This near death experience makes the husband realize what a jerk he had been to his wife and so he goes running back to her loving arms. All is forgiven.

Madam Satan Costume full view

In spite of the superficial sounding plot, the story does have a dose of realism not found in post code Hollywood. For starters , the couple sleeps in the same bed, something that was not allowed post Breen Code. There’s infidelity, lots of sexual innuendo, a gay sub-plot with some of the characters and then of course there are this lovely, sexy costumes by Adrian. Sometimes I wish that Adrain had made more technicolor movies. The two that come to mind are ‘Wizard of Oz’ and ’The Women’. And even those where partially in color, the culprit being ‘Gone With The Wind’ whose production had swallowed up all the technicolor film in Lotus Land.

Legendary costume designer Adrian Greenburg

 

In my opinion, the back & white film doesn’t do Adrian’s costumes justice. I finally had the chance to see Adrian’s designs for Madame Satan at an A.M.P.A.S retrospective highlighting former Oscar winners/nominees for best achievement in Costume Design. There in its own showcase was the black velvet ‘Madam Satan’ costume with the embellished cape. WOW! The colors were so vivid and the detailed workmanship was absolutely exquisite.

Adrian’s original artwork
Madam Satan from the Metropolitan Museum Costume Institute Exhibit
Embellishment detail

Another bone that I have to pick with ‘Madam Satan’ is that the choreography is at times a bit sloppy. I wonder of this is due to De Mille’s lack of understanding of the genre. One wishes for the military precision of a Busby Berkley number that would have pirouetted in lockstep with Adrians costumes and Kosloff’s athletic physique. But alas, Busby was under contract with a different studio so it was not meant to be.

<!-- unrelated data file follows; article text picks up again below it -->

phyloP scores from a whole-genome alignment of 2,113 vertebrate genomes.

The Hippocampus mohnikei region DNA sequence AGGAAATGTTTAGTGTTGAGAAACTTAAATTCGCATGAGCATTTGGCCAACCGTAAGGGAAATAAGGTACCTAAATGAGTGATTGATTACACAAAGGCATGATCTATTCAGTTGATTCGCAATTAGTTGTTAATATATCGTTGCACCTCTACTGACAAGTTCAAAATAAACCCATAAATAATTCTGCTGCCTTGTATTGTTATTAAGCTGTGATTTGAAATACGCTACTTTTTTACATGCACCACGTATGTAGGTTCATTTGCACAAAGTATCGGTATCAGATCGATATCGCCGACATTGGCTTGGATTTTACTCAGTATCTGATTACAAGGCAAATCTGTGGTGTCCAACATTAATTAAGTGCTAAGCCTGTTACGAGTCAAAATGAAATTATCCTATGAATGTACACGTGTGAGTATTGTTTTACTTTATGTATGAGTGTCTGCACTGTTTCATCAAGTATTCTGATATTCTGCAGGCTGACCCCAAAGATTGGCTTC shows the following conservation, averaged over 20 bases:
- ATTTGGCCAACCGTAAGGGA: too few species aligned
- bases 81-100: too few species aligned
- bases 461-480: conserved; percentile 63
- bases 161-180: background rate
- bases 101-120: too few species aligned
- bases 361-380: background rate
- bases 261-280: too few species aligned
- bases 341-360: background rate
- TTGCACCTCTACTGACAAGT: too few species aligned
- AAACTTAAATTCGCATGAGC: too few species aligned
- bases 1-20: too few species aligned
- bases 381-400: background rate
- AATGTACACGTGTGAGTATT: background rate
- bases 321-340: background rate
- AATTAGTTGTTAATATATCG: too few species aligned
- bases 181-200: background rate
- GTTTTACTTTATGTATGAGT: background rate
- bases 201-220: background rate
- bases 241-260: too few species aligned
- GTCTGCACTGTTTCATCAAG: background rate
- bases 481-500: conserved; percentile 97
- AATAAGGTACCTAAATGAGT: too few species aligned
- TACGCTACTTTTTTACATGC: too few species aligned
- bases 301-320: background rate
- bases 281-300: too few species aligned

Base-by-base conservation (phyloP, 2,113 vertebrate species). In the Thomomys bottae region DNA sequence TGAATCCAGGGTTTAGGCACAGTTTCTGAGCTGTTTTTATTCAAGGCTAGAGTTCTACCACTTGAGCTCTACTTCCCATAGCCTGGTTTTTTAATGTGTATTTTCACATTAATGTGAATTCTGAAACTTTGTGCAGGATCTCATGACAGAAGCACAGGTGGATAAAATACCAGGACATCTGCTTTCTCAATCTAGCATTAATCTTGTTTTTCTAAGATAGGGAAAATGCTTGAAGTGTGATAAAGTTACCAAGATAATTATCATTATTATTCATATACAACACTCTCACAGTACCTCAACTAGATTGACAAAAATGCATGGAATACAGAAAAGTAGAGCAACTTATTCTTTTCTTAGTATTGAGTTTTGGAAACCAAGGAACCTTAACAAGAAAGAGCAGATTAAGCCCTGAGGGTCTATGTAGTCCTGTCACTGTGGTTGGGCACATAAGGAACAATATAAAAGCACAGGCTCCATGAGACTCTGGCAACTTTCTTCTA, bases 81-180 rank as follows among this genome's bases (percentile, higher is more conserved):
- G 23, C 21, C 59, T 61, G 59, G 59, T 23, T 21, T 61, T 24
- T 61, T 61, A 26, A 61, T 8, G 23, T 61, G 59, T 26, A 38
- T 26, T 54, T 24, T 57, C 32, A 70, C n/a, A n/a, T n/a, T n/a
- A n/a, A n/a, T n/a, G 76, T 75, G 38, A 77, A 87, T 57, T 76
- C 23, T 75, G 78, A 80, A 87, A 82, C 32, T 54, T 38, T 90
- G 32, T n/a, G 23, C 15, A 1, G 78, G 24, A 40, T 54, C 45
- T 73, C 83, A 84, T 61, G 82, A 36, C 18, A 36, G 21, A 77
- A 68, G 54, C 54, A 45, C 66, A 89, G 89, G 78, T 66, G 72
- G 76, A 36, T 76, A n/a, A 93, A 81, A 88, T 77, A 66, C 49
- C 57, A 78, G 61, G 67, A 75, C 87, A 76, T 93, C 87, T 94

Theodore Kosloff full view
Kosloff costume detail

Adrian’s creations for ‘Madam Satan’ have proved to be extremely influential over the years. Spawning a multitude of costumes inspired by his original designs. The most recent being Eiko Ishioka’s designs for the ill fated Broadway musical version of ’Spider Man’. Imitation still is the best form of flattery.

Eiko Ishioka’s designs for ‘Spiderman’ inspired by Ardian’s original designs.

Please enjoy these pictures and if the reader gets a chance to see ‘Madam Satan’, please do. It’s campy and a bit dated but still worth watching. I truly wish that Adrian’s costumes for the film would go on tour again. They are beautiful and have withstood the test of time tangibly and intangibly.

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Custom made Fantasies from the Historical to the Hysterical.
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Custom made and ready made venetian style masks